The 19th Century Jewish Experience in Historiography
While earlier historians focused their attention on how Jews were viewed by the larger American society, later historians have focused their attention on the Jewish experience itself. Using Jewish newspapers, Naomi W. Cohen in “Anti-Semitism in the Gilded Age: The Jewish View,” argues that Jewish writers consistently held that religious hostility was the source of anti-Semitism which in turn led to their focus on the “potential dangers of religious activism and the fusion of ‘priestcraft’ with politics.” Jewish concerns were in part driven by efforts to add a constitutional amendment “acknowledging the authority of God, Jesus, and Scriptural Law;” the revivalist crusade of Reverend Dwight L. Moody who repeated the deicide charge; and the Sunday laws. Cohen notes that there was an interplay between European and American anti-Semitism that combined religious imagery with “references to Jewish conspiracy and money power.” Cohen argues that the Populists relied more heavily on Jewish money and power conspiracies and also included the charge of the “wandering Jew” at a time of heightened nationalism. Yet, Cohen states, Jewish newspapers perceived the Populists as a nuisance, and saw the real threat to Jews coming from religious anti-Semitism.
Hasia Diner argues in “The Encounter between Jews and America in the Gilded Age and Progressive Era,” there were five features of American society that “both stimulated the mass migration and made possible a relatively harmonious, although complicated, integration” of Jewish immigration. Those forces were: the broader increase in immigration, race, industrial and economic expansion, the “valorization of religion,” and the two-party system which Diner claims neither party “had any stake in demonizing the growing number of Jewish voters.” Diner’s essay is not about the rhetoric and action between the 1870s through the 1920s, but rather on how these five characteristics of American society contributed to the “forging of a synergistic relationship between America and the Jews,” a history that Diner describes as “sui generis in the context of modern Jewish history.” While Jews in the first half of the nineteenth century tried to remain inconspicuous, Jews of the last half of the century began building visible synagogues in the Moorish style replete with Hebrew phrases and Stars of David. They also began challenging parts of American society, specifically over issues of working rights and the poor, racial issues (Jews made up half of the white people involved in forming the NAACP), and lastly, the idea of America being a Christian nation opposing efforts, among other things, to create a constitutional amendment declaring that the United States acknowledged “the Lord Jesus Christ as the Ruler among nations.” Jewish women’s groups on larger social issues as well as on religious issues asserted themselves, the first time in American Jewish history and probably all Jewish history. Diner acknowledges that the history of American Jewry might “smack of the much criticized idea of American exceptionalism” but the history of American Jewry, she writes, shows that something “worked” for the Jews. While Diner is right to acknowledge the non-violent nature of anti-Semitism in America, she is more optimistic about the anti-Semitic rhetoric because she compares the experience of American Jewry to that of Jews who immigrated to other countries or to the experience of Blacks. She does acknowledge that in the late nineteenth century when scientific racial theories proliferated, Jews became viewed as something other than white. At the very least, Diner argues that in spite of the pervasive anti-Semitic rhetoric that earlier historians have revealed in popular American culture, American Jews were still able to achieve great levels of success. Most importantly, in the larger nation that had separated religion from the state, Americans viewed religion as a “benign force for promoting personal and civic virtue.” As such, Jews formed many organizations and movements and were able to articulate the “idea that Jews belonged to a religious community, with wide geographic reach and deep historic roots,” giving a sense of respectability to American Jewry. The diverse nature of American society and the multiple religious identities along with the political stability of the two-party system where each party wanted votes, compared to other countries, Diner argues, gave Jews the ability to participate equally in society over time.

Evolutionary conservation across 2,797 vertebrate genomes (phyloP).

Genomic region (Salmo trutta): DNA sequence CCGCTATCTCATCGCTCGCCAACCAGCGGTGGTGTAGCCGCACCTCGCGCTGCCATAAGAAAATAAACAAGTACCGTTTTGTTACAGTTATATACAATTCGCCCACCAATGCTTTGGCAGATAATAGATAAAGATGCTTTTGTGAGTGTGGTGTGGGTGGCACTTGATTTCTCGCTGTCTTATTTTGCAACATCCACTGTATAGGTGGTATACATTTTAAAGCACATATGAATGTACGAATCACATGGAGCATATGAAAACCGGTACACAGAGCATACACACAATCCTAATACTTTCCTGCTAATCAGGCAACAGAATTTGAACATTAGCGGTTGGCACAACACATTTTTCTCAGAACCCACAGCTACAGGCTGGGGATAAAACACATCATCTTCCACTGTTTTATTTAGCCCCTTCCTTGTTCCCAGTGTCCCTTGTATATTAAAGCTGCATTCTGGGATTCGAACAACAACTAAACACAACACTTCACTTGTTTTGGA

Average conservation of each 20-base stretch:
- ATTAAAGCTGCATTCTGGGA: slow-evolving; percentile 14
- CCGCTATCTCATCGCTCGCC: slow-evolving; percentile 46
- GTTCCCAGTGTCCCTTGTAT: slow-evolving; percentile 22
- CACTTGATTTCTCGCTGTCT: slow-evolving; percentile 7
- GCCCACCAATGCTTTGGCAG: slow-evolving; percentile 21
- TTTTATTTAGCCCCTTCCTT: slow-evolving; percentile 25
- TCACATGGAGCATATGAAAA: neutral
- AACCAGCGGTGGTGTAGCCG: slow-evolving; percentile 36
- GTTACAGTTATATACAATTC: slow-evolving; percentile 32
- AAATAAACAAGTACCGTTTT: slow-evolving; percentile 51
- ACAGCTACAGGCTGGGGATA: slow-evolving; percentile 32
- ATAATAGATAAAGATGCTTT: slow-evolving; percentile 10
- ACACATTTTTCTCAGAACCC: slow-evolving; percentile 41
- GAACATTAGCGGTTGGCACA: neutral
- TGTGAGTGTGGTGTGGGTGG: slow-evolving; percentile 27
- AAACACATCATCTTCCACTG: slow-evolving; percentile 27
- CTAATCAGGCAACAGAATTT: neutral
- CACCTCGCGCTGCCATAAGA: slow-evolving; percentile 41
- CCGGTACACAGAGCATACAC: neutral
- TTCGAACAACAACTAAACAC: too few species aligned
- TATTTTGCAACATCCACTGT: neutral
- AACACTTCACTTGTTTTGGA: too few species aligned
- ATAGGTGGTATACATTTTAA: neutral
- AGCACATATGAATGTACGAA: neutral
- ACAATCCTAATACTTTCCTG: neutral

Naomi W. Cohen, “Antisemitism in the Gilded Age: The Jewish View.” Jewish Social Studies (vol. 41, no. 3/4, 1979) 203.
 Ibid, 192.
 Ibid, 198.
 Hasia Diner, “The Encounter Between Jews and America in the Gilded Age and
Progressive Era.” The Journal of the Gilded Age and Progressive Era (11, no. 1, 2012) 3.
 Ibid, 6.
 Ibid, 8.
 Ibid, 10.
 Ibid, 19.